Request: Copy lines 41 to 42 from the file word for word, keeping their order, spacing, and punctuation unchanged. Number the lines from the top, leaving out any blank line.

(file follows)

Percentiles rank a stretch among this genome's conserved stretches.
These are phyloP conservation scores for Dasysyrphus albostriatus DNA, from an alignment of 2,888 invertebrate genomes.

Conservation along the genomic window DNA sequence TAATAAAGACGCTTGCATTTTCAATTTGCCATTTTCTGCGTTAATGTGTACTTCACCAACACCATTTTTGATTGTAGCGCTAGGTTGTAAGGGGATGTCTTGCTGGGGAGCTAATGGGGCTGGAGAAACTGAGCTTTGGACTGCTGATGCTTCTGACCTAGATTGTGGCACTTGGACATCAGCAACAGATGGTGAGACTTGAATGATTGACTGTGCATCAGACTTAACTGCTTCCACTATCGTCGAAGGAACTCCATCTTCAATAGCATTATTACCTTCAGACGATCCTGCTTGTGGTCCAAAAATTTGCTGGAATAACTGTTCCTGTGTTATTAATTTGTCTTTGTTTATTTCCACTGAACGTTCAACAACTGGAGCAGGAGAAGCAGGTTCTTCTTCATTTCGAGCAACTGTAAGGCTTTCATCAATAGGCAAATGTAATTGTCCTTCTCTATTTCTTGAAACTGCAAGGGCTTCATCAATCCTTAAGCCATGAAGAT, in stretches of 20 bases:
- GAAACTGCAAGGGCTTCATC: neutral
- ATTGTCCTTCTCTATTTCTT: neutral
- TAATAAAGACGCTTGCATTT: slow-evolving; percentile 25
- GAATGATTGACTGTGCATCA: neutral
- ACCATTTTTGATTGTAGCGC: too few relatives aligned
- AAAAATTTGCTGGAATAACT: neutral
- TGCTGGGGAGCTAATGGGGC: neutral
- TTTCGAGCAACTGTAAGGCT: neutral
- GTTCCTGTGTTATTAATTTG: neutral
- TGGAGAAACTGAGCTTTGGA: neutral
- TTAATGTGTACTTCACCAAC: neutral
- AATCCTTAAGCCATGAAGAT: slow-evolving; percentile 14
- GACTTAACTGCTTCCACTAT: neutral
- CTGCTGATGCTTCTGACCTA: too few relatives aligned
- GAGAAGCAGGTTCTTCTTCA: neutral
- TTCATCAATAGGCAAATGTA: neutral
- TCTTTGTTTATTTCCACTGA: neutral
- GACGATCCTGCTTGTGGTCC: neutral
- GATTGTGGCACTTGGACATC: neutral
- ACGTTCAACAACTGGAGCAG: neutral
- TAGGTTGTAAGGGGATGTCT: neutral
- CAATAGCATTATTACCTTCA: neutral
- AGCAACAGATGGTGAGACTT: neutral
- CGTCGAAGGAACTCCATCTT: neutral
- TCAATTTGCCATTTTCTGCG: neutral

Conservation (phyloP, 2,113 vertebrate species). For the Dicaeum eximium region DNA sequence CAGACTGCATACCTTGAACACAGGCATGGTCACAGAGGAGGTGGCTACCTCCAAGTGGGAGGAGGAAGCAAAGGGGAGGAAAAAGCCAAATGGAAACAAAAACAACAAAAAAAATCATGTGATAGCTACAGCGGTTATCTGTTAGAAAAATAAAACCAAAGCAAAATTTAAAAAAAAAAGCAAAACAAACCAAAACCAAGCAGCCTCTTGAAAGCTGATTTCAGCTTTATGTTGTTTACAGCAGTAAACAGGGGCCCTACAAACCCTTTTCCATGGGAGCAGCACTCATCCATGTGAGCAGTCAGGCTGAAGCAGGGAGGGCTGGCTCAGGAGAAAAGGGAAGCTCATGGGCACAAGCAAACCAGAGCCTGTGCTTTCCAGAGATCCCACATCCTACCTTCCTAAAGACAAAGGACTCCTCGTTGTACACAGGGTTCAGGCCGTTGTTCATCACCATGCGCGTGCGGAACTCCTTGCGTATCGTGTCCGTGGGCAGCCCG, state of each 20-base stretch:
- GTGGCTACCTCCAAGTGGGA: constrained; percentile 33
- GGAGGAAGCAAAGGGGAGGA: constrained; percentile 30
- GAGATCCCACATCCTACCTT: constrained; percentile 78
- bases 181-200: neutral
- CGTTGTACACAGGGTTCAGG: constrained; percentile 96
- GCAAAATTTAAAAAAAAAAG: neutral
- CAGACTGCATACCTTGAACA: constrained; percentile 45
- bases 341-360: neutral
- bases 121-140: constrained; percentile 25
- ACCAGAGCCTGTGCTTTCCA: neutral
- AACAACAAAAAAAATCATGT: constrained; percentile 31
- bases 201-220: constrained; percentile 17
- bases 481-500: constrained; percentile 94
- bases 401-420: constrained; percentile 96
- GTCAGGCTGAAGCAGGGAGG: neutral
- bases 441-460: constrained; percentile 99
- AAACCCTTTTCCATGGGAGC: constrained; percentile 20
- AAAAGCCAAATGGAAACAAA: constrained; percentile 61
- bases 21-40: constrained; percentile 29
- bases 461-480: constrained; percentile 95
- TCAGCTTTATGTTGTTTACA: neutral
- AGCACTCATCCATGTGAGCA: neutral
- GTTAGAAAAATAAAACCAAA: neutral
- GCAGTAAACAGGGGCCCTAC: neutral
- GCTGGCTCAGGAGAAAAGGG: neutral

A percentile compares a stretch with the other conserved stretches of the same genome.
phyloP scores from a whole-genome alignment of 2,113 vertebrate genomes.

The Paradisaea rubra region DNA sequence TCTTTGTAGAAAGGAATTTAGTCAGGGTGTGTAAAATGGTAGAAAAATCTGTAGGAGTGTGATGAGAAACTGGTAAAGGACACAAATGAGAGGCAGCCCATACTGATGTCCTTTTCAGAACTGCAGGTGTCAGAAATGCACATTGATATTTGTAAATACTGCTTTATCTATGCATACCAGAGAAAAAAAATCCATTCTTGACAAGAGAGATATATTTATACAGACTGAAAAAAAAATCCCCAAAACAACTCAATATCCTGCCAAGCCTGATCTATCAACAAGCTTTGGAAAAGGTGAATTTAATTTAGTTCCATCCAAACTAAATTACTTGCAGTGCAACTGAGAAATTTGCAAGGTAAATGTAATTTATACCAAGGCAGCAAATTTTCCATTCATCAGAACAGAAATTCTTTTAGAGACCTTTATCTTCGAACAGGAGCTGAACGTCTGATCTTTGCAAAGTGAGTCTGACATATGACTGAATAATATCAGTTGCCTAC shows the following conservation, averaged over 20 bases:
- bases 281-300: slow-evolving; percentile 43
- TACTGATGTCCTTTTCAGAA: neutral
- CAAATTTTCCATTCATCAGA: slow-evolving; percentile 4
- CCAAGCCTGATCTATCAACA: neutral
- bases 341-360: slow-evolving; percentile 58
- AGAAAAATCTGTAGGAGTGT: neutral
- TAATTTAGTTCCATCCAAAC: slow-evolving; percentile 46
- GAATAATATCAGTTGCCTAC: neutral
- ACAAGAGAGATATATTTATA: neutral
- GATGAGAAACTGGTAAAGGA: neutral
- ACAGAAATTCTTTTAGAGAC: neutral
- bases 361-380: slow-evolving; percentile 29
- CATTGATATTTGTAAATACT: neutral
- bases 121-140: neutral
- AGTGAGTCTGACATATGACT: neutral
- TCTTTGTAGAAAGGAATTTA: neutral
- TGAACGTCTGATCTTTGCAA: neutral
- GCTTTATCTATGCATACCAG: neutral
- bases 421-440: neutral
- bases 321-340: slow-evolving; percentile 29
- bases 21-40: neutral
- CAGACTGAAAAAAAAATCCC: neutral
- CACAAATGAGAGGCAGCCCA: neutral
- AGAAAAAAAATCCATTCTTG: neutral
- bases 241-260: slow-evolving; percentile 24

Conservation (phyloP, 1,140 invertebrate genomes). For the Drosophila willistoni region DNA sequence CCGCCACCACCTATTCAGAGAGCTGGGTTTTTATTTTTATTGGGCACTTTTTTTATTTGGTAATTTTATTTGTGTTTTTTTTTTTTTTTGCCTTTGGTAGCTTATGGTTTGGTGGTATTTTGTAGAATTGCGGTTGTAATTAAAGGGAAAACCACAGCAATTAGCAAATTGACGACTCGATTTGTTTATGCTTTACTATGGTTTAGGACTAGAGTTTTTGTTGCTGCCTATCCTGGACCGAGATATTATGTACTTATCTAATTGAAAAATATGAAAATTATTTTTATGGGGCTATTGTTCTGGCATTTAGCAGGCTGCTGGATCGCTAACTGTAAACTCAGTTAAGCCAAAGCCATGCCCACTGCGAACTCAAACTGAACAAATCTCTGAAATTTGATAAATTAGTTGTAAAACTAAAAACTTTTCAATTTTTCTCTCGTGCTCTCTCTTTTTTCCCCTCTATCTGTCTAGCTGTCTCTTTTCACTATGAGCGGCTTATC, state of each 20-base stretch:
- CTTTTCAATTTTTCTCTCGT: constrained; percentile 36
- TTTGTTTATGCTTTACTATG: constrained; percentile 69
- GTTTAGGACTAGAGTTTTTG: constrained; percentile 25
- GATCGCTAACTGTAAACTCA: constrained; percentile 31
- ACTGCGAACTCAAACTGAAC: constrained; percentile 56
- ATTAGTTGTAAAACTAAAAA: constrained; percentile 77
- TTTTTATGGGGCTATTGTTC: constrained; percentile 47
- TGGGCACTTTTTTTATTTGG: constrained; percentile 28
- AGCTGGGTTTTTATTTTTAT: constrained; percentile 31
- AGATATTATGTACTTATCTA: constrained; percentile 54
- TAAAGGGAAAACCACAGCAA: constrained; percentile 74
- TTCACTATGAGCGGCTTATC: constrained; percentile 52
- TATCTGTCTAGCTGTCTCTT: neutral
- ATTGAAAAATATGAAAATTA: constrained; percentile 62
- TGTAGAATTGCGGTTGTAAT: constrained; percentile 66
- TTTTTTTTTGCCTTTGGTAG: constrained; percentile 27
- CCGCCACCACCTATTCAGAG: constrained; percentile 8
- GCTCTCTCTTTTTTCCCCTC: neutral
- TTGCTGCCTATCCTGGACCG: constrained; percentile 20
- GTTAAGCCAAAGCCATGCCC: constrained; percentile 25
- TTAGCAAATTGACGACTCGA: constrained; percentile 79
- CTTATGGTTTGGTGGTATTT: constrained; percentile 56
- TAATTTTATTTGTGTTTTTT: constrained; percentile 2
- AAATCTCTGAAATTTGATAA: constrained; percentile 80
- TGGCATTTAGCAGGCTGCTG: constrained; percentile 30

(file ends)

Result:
- bases 201-220: constrained; percentile 17
- bases 481-500: constrained; percentile 94